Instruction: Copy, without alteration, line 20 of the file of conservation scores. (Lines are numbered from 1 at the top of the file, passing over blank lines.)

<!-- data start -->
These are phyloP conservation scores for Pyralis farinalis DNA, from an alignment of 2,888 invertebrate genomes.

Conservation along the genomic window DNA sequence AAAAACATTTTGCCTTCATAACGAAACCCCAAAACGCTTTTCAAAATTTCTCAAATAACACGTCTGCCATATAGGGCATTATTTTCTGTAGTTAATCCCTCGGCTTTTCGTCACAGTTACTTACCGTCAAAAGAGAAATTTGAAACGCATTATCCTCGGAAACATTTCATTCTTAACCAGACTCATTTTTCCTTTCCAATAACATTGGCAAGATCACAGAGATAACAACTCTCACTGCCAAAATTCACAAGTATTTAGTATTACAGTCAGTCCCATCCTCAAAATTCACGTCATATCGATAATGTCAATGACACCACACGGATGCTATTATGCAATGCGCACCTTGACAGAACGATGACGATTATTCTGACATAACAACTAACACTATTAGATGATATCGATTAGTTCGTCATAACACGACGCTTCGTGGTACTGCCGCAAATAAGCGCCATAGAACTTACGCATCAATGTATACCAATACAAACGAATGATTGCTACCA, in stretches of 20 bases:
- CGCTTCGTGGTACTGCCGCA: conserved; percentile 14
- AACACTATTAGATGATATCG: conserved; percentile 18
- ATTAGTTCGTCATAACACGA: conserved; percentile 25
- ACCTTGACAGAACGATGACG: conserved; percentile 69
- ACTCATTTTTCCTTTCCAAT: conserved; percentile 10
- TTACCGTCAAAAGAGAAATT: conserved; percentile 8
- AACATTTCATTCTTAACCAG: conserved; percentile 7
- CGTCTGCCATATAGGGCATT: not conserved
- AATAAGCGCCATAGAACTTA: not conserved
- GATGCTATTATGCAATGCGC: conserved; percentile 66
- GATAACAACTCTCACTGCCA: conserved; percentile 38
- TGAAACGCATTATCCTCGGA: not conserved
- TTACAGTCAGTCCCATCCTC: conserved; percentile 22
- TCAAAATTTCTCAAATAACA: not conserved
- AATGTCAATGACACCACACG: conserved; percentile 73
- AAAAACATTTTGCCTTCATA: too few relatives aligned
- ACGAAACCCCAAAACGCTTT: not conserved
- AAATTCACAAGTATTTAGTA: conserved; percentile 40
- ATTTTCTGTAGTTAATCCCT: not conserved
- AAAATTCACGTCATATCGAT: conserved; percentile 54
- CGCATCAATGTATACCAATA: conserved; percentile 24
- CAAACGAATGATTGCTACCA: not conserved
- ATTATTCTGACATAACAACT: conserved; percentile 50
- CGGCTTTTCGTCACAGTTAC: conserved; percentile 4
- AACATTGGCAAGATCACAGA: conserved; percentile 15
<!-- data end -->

- AAATTCACAAGTATTTAGTA: conserved; percentile 40